|A mathematical form of this article is available on the tutorials subpage.|
Discount rates are used in economics to allow for the reduced current values that are ascribed to deferred occurrences, and have applications both to the cost-benefit analysis of public sector projects and to the appraisal of private sector investments. They are also used in financial theory in connection with the management of interest rates by central banks. The choice of discount rate for the evaluation of the effects of global warming has major policy implications.
The preferred method of applying discount rates to cost-benefit analysis and to investment appraisal is by the calculation of the net present value of future flows of cost and benefits. Allowances for risks are made, either by adjustments to the risk-free discount rate, or by using specific probability estimates to calculate a net present expected value
Discount rates in cost/benefit analysis
Many public sector authorities have evaluated their investments using discount rates based upon market rates, or other rates that are used in the private sector, in order to avoid crowding out private sector investments. Some authorities have used surveys of discount rates used for investment appraisal in the private sector, and in some cases, reductions to the resulting estimates have been introduced to allow for externalities that are socially significant, but are not allowed for in company accounts, such as noise and pollution, and for monopoly profits resulting from the exercise of market power. In view of its economic importance, the diversity of choices of discount rate has been remarkable. From 1972 to 1992, the rate which the United States Office of Management and Budget required federal agencies to use was 10 per cent, based upon an early estimate of private sector rates of return. In 1992, after a protracted debate among the government's economic advisers , it adopted the use of the real interest rates on Treasury notes and bonds, which are revised annually, and which in 2008 ranged from 2.1% for 3 years to 2.8% for 30 years . Social opportunity cost rates imposed by the British Treasury between 1972 and 2003 ranged from 10 per cent to 5 per cent, based upon surveys of the discount rates used by British companies.
The social time preference concept of discounting, arises from the behavioural observation that people prefer immediate satisfaction to deferred satisfaction. Thus the term “discount rate” refers to the compensation in terms of increased utility that a person requires as inducement to defer consumption (usually as a percentage per annum). The discount rate that a person experiences assuming no expectation of changing circumstances, is sometimes termed his “pure time preference rate” - to distinguish it from the inducement that he would require if he expected his consumption to increase. In that case, he would take account of the fact that, as his total consumption increased, he would experience a reduction in the marginal utility of any further increase . According to the Ramsey equation, the proportionate further compensation that a person requires to take account of its diminishing marginal utility is referred to as that person’s “elasticity of the marginal utility of consumption”. A community’s discount rate, taking account of rising consumption, is termed its “social time preference rate”. The social discount rate of a community togeher with its liquidity preference are major determinants of its market interest rate. The social time preference discount rate adopted by the British Treasury in 2003 was 3.5 per cent for the first 30 years and declining thereafter to allow for increasing uncertainty .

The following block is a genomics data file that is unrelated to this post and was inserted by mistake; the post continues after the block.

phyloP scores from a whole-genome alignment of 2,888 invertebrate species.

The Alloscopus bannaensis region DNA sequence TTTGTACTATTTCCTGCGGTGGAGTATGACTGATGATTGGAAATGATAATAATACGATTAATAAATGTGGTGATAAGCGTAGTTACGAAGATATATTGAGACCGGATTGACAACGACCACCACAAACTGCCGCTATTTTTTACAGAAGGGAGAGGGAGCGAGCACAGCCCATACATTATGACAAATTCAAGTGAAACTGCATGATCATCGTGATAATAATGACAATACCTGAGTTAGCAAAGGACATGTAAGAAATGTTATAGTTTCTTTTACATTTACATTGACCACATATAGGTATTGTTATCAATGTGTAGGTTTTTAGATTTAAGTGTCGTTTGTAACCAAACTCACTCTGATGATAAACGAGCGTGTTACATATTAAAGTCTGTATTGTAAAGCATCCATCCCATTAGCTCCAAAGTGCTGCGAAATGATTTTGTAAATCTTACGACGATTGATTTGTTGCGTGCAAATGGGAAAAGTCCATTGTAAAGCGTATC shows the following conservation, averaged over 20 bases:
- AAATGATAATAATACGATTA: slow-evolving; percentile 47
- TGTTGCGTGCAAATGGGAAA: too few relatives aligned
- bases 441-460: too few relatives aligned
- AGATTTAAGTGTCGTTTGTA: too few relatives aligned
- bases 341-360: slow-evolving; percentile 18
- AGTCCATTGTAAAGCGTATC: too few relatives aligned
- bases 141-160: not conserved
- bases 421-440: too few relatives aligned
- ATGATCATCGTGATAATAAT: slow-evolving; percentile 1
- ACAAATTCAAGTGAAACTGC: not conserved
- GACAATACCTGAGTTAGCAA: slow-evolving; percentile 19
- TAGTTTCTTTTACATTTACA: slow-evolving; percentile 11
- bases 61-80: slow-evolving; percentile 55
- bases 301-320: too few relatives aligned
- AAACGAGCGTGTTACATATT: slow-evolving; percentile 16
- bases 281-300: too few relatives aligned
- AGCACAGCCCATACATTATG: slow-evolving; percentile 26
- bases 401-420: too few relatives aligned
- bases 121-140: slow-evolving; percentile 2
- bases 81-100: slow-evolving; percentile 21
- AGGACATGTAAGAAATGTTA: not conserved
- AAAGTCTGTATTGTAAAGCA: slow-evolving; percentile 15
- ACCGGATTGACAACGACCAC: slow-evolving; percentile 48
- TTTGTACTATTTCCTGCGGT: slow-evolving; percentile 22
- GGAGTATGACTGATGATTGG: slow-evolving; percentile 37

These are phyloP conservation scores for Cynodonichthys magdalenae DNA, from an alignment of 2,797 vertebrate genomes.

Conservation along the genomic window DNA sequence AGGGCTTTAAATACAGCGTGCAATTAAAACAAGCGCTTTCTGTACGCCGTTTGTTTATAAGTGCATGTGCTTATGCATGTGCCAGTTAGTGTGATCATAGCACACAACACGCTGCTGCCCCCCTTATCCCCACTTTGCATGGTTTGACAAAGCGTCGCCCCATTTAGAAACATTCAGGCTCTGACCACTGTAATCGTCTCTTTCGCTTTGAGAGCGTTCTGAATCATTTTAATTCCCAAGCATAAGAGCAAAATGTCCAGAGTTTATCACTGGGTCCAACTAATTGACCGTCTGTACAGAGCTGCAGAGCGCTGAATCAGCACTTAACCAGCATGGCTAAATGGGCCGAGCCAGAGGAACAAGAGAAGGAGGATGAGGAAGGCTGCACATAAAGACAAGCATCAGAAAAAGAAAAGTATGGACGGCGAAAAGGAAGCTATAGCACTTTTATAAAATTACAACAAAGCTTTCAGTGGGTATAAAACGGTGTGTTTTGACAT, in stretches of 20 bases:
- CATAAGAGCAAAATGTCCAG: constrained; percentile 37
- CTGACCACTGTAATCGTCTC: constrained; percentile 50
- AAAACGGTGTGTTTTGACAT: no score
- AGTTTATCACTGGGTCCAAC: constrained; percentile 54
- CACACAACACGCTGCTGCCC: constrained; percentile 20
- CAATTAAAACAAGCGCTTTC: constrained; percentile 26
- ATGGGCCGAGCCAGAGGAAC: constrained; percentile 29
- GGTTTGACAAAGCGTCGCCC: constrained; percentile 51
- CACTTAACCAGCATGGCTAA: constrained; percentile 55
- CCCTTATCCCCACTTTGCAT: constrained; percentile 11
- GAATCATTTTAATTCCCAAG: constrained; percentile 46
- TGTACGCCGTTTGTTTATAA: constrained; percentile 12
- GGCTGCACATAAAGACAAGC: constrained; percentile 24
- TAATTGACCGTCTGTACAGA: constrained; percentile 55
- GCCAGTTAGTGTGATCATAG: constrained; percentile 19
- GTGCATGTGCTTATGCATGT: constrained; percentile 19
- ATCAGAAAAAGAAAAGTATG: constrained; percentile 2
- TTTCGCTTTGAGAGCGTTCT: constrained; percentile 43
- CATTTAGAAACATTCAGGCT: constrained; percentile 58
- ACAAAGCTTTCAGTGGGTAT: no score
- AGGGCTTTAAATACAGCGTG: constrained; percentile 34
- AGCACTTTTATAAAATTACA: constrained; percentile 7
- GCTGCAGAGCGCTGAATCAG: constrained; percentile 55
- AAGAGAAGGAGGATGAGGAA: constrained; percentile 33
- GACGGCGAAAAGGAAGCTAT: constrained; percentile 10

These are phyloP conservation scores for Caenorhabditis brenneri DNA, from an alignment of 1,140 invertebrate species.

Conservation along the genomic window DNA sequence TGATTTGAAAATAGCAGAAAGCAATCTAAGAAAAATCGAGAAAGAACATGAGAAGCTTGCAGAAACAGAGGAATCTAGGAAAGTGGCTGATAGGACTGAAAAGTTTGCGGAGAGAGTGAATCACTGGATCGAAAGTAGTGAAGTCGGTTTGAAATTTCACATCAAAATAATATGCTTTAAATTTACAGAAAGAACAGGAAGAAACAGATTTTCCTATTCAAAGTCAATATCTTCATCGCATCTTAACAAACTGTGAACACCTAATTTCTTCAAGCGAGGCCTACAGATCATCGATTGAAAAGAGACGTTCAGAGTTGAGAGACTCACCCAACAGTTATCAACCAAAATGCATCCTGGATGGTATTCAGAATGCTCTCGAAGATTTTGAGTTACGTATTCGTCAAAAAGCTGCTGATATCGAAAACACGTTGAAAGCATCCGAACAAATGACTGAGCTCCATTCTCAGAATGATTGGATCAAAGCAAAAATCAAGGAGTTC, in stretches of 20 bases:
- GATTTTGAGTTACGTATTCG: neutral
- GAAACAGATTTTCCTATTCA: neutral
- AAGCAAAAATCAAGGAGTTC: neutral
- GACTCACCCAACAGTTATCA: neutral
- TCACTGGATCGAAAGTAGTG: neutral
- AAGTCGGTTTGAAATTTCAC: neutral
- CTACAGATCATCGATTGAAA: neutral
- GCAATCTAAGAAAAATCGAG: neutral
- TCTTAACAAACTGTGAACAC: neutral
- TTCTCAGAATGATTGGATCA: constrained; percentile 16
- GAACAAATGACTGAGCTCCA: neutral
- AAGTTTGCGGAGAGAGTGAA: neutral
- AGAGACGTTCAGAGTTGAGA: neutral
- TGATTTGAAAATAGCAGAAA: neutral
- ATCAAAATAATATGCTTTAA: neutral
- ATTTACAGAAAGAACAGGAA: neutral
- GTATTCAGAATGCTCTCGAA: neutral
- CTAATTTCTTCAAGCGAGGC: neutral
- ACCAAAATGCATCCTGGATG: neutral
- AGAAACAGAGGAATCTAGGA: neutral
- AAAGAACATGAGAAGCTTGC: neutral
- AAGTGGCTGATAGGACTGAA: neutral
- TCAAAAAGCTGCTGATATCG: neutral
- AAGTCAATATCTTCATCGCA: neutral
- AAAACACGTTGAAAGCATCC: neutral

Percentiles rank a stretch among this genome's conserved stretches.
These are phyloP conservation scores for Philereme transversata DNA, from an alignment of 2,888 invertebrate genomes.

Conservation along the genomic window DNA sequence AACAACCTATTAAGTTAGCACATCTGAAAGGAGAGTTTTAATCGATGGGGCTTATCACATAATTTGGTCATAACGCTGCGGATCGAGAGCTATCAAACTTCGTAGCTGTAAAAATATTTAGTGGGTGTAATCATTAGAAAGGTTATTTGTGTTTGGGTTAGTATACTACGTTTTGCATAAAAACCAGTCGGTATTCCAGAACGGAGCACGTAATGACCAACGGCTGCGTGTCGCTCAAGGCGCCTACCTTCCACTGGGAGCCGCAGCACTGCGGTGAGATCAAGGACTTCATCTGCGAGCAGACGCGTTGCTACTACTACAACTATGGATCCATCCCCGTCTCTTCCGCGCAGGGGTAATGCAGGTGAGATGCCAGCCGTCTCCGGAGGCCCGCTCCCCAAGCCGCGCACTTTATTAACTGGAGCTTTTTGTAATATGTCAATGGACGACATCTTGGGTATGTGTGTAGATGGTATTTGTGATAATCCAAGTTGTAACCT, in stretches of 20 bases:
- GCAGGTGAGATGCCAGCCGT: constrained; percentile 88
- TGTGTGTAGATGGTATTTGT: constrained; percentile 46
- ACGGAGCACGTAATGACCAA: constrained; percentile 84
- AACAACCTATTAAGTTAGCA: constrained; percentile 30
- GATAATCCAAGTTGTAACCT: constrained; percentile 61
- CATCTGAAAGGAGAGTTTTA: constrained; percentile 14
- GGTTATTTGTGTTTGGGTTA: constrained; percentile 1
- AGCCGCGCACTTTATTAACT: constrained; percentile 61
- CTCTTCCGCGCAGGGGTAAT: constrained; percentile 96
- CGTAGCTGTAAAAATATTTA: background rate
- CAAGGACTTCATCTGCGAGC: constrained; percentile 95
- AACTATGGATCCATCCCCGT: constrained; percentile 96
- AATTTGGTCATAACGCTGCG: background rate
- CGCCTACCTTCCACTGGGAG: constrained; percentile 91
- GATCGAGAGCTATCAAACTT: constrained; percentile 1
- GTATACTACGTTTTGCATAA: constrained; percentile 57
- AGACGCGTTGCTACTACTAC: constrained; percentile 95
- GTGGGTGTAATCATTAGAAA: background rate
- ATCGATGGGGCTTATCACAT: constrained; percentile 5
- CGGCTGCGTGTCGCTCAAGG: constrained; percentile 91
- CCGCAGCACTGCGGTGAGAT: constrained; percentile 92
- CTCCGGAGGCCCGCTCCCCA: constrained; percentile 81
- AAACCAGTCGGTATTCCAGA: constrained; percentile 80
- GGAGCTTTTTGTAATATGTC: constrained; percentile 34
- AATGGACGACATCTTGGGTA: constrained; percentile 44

The discount rate for transfers between generations
The Stern Review of the economics of climate change  adopted the controversial  assumption that there should be no difference between the values attributed to a benefit (or cost) now and, the provision of the same benefit (or cost) to someone living at some remote time in the future. After allowing for an assumed probability of the survival of the human race, that implied a pure social time preference rate of 0.1 per cent. Together with the review's other assumptions and estimates , that led in turn to a discount rate of 2.1 per cent.
The discount rate for investment appraisal
The appropriate discount rate for investment appraisal of an investment is the cost of capital to the investor, with an appropriate adjustment for the riskinness of the investment. A company' s cost of capital is the weighted average of its cost of capital and its cost of debt, where the proportion of debt is limited by the risk of insolvency .
- Matthew Goldberg Discount rates for government investment projects: The economic logic behind OMB circular A-94 The Engineering Economist Summer 1998
- 2008 Guidelines and Discount Rates for Benefit-Cost Analysis of Federal Programs.,OMB Circular No A-94 revised 2008, Office of Management and Budget, 2008
- See the article on supply and demand
- Frank Ramsey “A Mathematical Theory of Saving” Economic Journal Vol. 38 1928
- The Green Book, Annex 6, HM Treasury 2003
- Stern Review on the Economics of Climate Change - Final Report HM Treasury 2006
- See the Tutorials subpage for an account of the controversy
- Noted on the tutorials subpage
- The considerations governing a company's gearing are discussed in the article on financial economics